If you are thinking about writing a will, have you thought about preparing a list of assets to include in it? Many people make the mistake of writing a will without putting everything in it that is needed for complete estate planning.
Assets are grouped depending on their liquidity, which refers to the simplicity of transferring an asset into cash.
If you have already written your will, it’s a good idea to go back to it and confirm if it contains everything that you would like your beneficiaries to receive.
If you die without a valid will, you are said to have passed away “intestate”. In these circumstances, the courts are responsible for dealing with your estate and they may share your assets in ways that you would not wish. It is therefore very important to make a valid will and to ensure it contains all of the assets listed below:
1. Real Estate
It’s hard to think about what will happen to your property when you are not here. Homes are very important to us. But it’s better to put plans in place now to make sure your property is passed on to those you hold most dear.
Don’t assume that your children or partner will inherit your real estate automatically when you die. Without a will, your property can only be passed onto a few very specific people as laid down in the Laws of Intestacy. If you currently share property with a partner but you are not married, then they have no rights to automatically inherit from you unless you jointly own the property. In this case it is very important to name them as your beneficiary in your wills document.
If you want to leave your home and other property to your children but they are currently too young to inherit, you can choose guardians who would take care of property should you die before they become old enough to receive it.
2. Digital Assets
Anything existing in a binary format is a digital asset. We can group digital assets into two categories. They can be sentimental assets or financial assets. Financial assets have monetary value, for example, domain names and digital currency like Bitcoin.
Sentimental assets include videos, photos, social media sites, and personal websites, among others. In this world of technology, digital assets are a crucial part of anyone’s life. Most people who write a will overlook digital assets.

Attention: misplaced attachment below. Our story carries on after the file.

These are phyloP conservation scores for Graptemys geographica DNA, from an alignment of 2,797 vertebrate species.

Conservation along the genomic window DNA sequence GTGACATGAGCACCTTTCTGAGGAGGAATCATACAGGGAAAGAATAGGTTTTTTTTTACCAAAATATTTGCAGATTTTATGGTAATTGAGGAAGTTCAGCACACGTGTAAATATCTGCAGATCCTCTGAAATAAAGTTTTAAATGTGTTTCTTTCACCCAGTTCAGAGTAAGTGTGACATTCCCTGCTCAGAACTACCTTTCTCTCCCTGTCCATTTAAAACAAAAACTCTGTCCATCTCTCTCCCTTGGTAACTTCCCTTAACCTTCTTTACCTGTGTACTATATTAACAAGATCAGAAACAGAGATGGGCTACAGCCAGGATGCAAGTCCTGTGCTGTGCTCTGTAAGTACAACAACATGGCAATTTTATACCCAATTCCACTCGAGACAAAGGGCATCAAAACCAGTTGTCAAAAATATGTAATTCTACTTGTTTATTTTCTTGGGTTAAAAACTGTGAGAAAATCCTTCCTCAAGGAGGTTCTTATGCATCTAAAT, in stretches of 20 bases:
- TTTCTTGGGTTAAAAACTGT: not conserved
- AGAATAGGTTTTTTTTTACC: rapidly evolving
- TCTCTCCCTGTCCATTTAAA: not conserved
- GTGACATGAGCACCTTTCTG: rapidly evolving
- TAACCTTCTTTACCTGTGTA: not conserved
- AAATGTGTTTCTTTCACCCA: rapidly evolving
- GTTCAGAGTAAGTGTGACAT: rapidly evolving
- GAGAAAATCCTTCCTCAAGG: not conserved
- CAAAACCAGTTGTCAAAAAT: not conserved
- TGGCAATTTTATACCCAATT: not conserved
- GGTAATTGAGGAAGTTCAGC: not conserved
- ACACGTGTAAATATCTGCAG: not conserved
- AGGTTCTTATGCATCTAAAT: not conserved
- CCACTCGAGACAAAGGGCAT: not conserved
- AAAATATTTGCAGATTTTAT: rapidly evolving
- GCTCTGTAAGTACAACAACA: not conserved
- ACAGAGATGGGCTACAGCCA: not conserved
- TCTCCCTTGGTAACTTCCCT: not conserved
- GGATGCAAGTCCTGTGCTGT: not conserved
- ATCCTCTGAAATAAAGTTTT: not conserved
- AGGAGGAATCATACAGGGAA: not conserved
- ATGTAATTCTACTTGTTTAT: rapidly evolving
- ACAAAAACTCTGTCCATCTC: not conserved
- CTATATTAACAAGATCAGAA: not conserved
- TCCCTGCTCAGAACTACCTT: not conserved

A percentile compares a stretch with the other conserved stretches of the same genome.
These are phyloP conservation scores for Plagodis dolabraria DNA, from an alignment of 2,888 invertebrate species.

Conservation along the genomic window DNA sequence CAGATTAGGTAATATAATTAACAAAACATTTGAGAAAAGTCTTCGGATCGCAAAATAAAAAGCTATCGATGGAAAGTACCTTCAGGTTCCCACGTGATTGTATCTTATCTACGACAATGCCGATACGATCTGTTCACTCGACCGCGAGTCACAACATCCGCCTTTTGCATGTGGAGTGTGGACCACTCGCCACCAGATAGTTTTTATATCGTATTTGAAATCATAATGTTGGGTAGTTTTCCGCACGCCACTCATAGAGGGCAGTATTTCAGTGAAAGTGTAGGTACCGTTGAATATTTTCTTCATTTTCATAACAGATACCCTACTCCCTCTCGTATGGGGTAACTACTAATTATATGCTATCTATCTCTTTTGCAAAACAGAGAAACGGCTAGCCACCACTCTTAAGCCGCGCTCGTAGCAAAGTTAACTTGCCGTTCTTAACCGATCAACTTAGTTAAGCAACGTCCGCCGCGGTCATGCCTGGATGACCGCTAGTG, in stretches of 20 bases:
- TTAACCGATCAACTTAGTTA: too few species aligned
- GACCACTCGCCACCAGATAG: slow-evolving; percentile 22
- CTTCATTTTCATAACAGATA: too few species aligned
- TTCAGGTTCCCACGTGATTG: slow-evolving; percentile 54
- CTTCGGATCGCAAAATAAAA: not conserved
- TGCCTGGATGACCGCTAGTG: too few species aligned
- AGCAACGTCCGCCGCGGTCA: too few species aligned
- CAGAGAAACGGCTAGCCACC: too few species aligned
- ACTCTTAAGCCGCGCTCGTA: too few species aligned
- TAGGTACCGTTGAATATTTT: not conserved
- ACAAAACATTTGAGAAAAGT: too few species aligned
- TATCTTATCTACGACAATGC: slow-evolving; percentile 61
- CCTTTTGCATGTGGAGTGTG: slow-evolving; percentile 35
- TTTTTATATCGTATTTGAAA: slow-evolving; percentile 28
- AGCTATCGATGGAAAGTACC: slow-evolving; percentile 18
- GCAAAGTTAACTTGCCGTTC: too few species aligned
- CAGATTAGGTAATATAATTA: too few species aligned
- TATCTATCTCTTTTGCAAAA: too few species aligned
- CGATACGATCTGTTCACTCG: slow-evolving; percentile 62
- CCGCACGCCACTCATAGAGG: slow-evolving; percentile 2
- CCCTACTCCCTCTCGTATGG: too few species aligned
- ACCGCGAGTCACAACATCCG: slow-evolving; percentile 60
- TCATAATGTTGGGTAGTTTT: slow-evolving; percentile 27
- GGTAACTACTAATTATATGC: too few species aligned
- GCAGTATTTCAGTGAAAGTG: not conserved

Have you ever thought about what will happen to your websites after you die? If you had an online business that was generating revenue, who will take it over from you? Will the sites make money? In which case, who should that money go to? It’s essential to include such assets in your will.
In your will, provide instructions that will give your executor permission to access your digital assets. Digital assets can also include email accounts, PayPal accounts or social media accounts. If you fail to include these assets in your will, there may be a situation where no one can get access to them because they don’t have your passwords or permission to do so. They may not even know your digital assets even exist.
What about social media accounts? Let your family know in advance whether you would like them to be permanently deleted or memorialised. In the case of memorialised accounts, your family and friends will be able to share your memories. Nominate someone whom you would like to take care of those accounts.
3. Business Assets
There are three categories of Business Assets. They can be intellectual, tangible, and intangible property. Tangible assets can be office equipment, vehicles, or buildings that you have not consumed while doing business.
We, therefore, list them under equipment, plant, and property on a balance sheet. We can further list them under current and fixed assets. If you own a business, consider putting these assets in your will. Nominate someone you trust to handle these items of property after you are gone.
You can also include in your will, property that you wish to be sold after you have died. If you share the business with other owners, discuss with them how you plan to gift your shares. You can even create a buy-sell agreement with your shareholders. The buy-sell agreement controls where your shares will go after your death.
There are other intangible business assets like the reputation of your business, name recognition, and industry knowledge. You can also list these in your will if you would like them to be protected. If not protected, a new business may open up and start using such assets to gain recognition.
On the other hand, intellectual assets include brand names, trademarks, and logos, among other methods used in communication. Put them in your will so that someone may not misuse them when you are gone. Make a record of your business assets beginning with all asset costs, salvage value, depreciation, and other appraisals.
Aside from your business, you might have cars for personal use. It’s impossible to divide such property up equally amongst several beneficiaries. So think about who you would like to take that car. Name these assets specifically and who you would like to inherit them to avoid future problems. You could also state that you wish your beneficiaries to sell the vehicles and divide the proceeds of the sale amongst them.
Do you have any kind of investments? Your loved ones may not know about them or have a right to get at them when you die. Whether it is stock investment or bonds, you should include the details of these investments in your will.
In answering the question of which assets you should include in a will, the simplest answer is, all of them. But sometimes people do not realise what counts as an asset, or simply forget about some of the things they own and which hold value in their lives. It is important to include everything, including those things which hold just sentimental value rather than monetary value, because these hold value in other ways and can be just as appreciated, if not more, by those you leave behind when you die.